3. What a fine article, thank you! I can testify firsthand and by detailed legal reports (at end of this note) as to the dire consequences of rejecting this truth from the fine article above: "The inclusion and expansion of this right [to jury] in Indiana’s Constitution is a clear reflection of our state’s intention to emphasize the importance of every Hoosier’s right to make their case in front of a jury of their peers." Over $20? Every Hoosier? Well then how about when your very vocation is on the line? How about instead of a jury of peers, one faces a bevy of political appointees, mini-czars, who care less about due process of the law than the real czars did? Instead of trial by jury, trial by ideological ordeal run by Orwellian agents? Well that is built into more than a few administrative law committees of the Ind S.Ct., and it is now being weaponized, as is revealed in articles posted at this ezine, to root out post moderns heresies like refusal to stand and pledge allegiance to all things politically correct. My career was burned at the stake for not so saluting, but I think I was just one of the early logs. Due, at least in part, to the removal of the jury from bar admission and bar discipline cases, many more fires will soon be lit. Perhaps one awaits you, dear heretic? Oh, at that Ind. article 12 plank about a remedy at law for every damage done ... ah, well, the founders evidently meant only for those damages done not by the government itself, rabid statists that they were. (Yes, that was sarcasm.) My written reports available here: Denied petition for cert (this time around): http://tinyurl.com/zdmawmw Denied petition for cert (from the 2009 denial and five year banishment): http://tinyurl.com/zcypybh Related, not written by me: Amicus brief: http://tinyurl.com/hvh7qgp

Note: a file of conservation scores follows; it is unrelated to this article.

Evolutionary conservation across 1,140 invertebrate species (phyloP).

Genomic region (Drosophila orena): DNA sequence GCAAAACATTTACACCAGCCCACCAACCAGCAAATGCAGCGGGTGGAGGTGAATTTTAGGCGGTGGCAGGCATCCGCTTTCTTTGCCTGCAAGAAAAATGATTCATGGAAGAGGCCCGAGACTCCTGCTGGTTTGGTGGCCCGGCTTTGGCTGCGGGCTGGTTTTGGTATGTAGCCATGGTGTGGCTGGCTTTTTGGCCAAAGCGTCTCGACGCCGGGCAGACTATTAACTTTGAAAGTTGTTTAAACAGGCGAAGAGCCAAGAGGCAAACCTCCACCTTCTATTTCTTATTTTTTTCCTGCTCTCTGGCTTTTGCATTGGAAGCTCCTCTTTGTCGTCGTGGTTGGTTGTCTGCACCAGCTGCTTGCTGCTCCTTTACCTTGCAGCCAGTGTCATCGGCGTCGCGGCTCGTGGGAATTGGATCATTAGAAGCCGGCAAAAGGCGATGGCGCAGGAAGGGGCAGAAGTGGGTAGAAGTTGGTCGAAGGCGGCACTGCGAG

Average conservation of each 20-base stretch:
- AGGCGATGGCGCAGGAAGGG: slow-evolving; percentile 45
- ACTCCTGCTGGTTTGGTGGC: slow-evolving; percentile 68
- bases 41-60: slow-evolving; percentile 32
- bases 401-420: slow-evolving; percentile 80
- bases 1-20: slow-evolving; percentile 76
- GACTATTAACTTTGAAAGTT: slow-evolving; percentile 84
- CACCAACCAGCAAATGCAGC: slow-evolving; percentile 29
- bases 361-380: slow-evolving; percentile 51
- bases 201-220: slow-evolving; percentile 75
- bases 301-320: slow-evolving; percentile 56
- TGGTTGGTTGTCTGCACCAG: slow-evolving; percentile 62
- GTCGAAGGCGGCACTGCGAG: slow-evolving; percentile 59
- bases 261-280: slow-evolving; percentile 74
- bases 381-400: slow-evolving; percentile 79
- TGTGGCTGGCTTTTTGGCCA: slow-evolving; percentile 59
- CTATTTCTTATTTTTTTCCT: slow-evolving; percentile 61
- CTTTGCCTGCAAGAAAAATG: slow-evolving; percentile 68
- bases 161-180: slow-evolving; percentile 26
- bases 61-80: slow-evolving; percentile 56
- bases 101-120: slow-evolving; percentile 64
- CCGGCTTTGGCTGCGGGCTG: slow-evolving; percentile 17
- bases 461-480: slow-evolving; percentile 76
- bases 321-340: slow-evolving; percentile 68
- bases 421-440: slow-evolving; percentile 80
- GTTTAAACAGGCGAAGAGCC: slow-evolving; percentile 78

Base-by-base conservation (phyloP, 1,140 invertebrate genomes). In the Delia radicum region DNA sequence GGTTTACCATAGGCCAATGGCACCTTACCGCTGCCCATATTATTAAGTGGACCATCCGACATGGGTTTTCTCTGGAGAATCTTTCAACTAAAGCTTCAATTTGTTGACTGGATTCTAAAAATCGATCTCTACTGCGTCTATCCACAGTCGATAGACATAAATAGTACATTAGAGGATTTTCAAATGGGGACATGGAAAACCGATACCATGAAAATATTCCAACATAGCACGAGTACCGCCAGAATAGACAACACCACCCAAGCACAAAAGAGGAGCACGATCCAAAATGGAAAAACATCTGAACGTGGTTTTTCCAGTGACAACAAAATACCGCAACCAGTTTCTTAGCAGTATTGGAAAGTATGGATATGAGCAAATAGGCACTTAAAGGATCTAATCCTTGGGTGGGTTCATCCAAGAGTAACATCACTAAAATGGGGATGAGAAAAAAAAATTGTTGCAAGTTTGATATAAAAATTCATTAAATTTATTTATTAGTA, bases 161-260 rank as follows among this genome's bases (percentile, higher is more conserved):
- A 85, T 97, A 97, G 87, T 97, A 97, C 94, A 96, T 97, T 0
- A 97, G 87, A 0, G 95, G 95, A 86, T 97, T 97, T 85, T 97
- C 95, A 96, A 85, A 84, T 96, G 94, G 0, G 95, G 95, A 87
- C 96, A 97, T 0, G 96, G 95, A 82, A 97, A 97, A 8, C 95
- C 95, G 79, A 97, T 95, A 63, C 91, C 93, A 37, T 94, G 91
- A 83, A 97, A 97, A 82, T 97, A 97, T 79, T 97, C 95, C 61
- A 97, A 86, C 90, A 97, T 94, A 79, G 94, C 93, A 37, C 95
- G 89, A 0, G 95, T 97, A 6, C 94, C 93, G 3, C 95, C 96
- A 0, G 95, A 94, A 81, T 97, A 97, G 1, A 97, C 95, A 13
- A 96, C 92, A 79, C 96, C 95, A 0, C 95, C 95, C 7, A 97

4. Justice has finally been served. So glad that Dr. Ley can finally sleep peacefully at night knowing the truth has finally come to the surface.

  5. While this right is guaranteed by our Constitution, it has in recent years been hampered by insurance companies, i.e.; the practice of the plaintiff's own insurance company intervening in an action and filing a lien against any proceeds paid to their insured. In essence, causing an additional financial hurdle for a plaintiff to overcome at trial in terms of overall award. In a very real sense an injured party in exercise of their right to trial by jury may be the only party in a cause that would end up with zero compensation.